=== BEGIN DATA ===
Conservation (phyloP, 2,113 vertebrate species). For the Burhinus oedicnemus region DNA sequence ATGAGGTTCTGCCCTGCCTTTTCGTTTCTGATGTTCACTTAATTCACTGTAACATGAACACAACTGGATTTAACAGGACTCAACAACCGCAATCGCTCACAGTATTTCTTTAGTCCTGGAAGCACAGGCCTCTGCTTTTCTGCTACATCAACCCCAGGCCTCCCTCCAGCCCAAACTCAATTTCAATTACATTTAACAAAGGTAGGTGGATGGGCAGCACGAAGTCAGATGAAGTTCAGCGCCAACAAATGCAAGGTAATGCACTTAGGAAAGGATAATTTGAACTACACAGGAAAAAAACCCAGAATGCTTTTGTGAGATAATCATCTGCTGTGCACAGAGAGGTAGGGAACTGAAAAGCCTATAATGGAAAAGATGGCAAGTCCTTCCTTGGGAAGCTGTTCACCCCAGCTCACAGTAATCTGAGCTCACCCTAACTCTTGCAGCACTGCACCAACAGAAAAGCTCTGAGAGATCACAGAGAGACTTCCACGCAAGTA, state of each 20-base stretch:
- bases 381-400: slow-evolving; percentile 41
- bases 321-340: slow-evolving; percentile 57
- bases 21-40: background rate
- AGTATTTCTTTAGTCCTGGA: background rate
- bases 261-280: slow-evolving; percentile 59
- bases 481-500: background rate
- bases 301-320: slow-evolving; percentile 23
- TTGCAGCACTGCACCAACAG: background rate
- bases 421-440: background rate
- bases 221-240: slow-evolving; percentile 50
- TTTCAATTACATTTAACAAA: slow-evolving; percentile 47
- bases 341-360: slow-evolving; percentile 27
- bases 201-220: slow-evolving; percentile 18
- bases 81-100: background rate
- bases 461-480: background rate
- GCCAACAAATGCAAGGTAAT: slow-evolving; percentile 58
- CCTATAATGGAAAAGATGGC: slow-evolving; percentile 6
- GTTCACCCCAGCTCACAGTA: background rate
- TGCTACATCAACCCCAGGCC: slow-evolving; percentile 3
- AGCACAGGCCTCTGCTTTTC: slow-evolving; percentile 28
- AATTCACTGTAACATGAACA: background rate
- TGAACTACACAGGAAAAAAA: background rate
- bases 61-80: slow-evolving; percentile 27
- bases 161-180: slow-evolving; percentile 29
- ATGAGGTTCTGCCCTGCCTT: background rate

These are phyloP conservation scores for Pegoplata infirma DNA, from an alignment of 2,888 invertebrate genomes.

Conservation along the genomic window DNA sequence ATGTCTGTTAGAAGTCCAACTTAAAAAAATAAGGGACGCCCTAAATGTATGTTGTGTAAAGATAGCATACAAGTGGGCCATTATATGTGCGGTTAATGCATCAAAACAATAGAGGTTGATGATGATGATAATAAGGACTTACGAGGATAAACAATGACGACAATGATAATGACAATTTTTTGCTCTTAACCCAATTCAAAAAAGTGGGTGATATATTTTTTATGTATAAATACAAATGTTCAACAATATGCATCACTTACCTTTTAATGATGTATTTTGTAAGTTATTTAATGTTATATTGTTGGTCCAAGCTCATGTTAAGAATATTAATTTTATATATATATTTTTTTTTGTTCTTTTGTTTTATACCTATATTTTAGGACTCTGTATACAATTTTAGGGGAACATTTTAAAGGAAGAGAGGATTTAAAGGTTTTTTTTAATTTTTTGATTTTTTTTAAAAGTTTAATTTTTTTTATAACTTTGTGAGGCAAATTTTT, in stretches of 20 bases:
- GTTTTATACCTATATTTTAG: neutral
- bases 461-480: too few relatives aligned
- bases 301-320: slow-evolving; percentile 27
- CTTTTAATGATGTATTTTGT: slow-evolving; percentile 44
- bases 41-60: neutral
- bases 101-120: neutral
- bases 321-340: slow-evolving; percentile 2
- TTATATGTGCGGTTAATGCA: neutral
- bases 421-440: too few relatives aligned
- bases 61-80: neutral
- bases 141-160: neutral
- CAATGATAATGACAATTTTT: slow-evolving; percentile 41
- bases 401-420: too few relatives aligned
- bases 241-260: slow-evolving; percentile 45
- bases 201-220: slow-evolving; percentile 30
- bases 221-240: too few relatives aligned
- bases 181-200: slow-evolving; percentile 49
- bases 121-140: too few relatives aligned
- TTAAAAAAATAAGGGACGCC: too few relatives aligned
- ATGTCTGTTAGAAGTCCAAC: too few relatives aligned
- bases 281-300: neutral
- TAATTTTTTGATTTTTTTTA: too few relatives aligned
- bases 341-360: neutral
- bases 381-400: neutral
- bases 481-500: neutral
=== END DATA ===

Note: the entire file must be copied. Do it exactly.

Conservation (phyloP, 2,113 vertebrate species). For the Burhinus oedicnemus region DNA sequence ATGAGGTTCTGCCCTGCCTTTTCGTTTCTGATGTTCACTTAATTCACTGTAACATGAACACAACTGGATTTAACAGGACTCAACAACCGCAATCGCTCACAGTATTTCTTTAGTCCTGGAAGCACAGGCCTCTGCTTTTCTGCTACATCAACCCCAGGCCTCCCTCCAGCCCAAACTCAATTTCAATTACATTTAACAAAGGTAGGTGGATGGGCAGCACGAAGTCAGATGAAGTTCAGCGCCAACAAATGCAAGGTAATGCACTTAGGAAAGGATAATTTGAACTACACAGGAAAAAAACCCAGAATGCTTTTGTGAGATAATCATCTGCTGTGCACAGAGAGGTAGGGAACTGAAAAGCCTATAATGGAAAAGATGGCAAGTCCTTCCTTGGGAAGCTGTTCACCCCAGCTCACAGTAATCTGAGCTCACCCTAACTCTTGCAGCACTGCACCAACAGAAAAGCTCTGAGAGATCACAGAGAGACTTCCACGCAAGTA, state of each 20-base stretch:
- bases 381-400: slow-evolving; percentile 41
- bases 321-340: slow-evolving; percentile 57
- bases 21-40: background rate
- AGTATTTCTTTAGTCCTGGA: background rate
- bases 261-280: slow-evolving; percentile 59
- bases 481-500: background rate
- bases 301-320: slow-evolving; percentile 23
- TTGCAGCACTGCACCAACAG: background rate
- bases 421-440: background rate
- bases 221-240: slow-evolving; percentile 50
- TTTCAATTACATTTAACAAA: slow-evolving; percentile 47
- bases 341-360: slow-evolving; percentile 27
- bases 201-220: slow-evolving; percentile 18
- bases 81-100: background rate
- bases 461-480: background rate
- GCCAACAAATGCAAGGTAAT: slow-evolving; percentile 58
- CCTATAATGGAAAAGATGGC: slow-evolving; percentile 6
- GTTCACCCCAGCTCACAGTA: background rate
- TGCTACATCAACCCCAGGCC: slow-evolving; percentile 3
- AGCACAGGCCTCTGCTTTTC: slow-evolving; percentile 28
- AATTCACTGTAACATGAACA: background rate
- TGAACTACACAGGAAAAAAA: background rate
- bases 61-80: slow-evolving; percentile 27
- bases 161-180: slow-evolving; percentile 29
- ATGAGGTTCTGCCCTGCCTT: background rate

These are phyloP conservation scores for Pegoplata infirma DNA, from an alignment of 2,888 invertebrate genomes.

Conservation along the genomic window DNA sequence ATGTCTGTTAGAAGTCCAACTTAAAAAAATAAGGGACGCCCTAAATGTATGTTGTGTAAAGATAGCATACAAGTGGGCCATTATATGTGCGGTTAATGCATCAAAACAATAGAGGTTGATGATGATGATAATAAGGACTTACGAGGATAAACAATGACGACAATGATAATGACAATTTTTTGCTCTTAACCCAATTCAAAAAAGTGGGTGATATATTTTTTATGTATAAATACAAATGTTCAACAATATGCATCACTTACCTTTTAATGATGTATTTTGTAAGTTATTTAATGTTATATTGTTGGTCCAAGCTCATGTTAAGAATATTAATTTTATATATATATTTTTTTTTGTTCTTTTGTTTTATACCTATATTTTAGGACTCTGTATACAATTTTAGGGGAACATTTTAAAGGAAGAGAGGATTTAAAGGTTTTTTTTAATTTTTTGATTTTTTTTAAAAGTTTAATTTTTTTTATAACTTTGTGAGGCAAATTTTT, in stretches of 20 bases:
- GTTTTATACCTATATTTTAG: neutral
- bases 461-480: too few relatives aligned
- bases 301-320: slow-evolving; percentile 27
- CTTTTAATGATGTATTTTGT: slow-evolving; percentile 44
- bases 41-60: neutral
- bases 101-120: neutral
- bases 321-340: slow-evolving; percentile 2
- TTATATGTGCGGTTAATGCA: neutral
- bases 421-440: too few relatives aligned
- bases 61-80: neutral
- bases 141-160: neutral
- CAATGATAATGACAATTTTT: slow-evolving; percentile 41
- bases 401-420: too few relatives aligned
- bases 241-260: slow-evolving; percentile 45
- bases 201-220: slow-evolving; percentile 30
- bases 221-240: too few relatives aligned
- bases 181-200: slow-evolving; percentile 49
- bases 121-140: too few relatives aligned
- TTAAAAAAATAAGGGACGCC: too few relatives aligned
- ATGTCTGTTAGAAGTCCAAC: too few relatives aligned
- bases 281-300: neutral
- TAATTTTTTGATTTTTTTTA: too few relatives aligned
- bases 341-360: neutral
- bases 381-400: neutral
- bases 481-500: neutral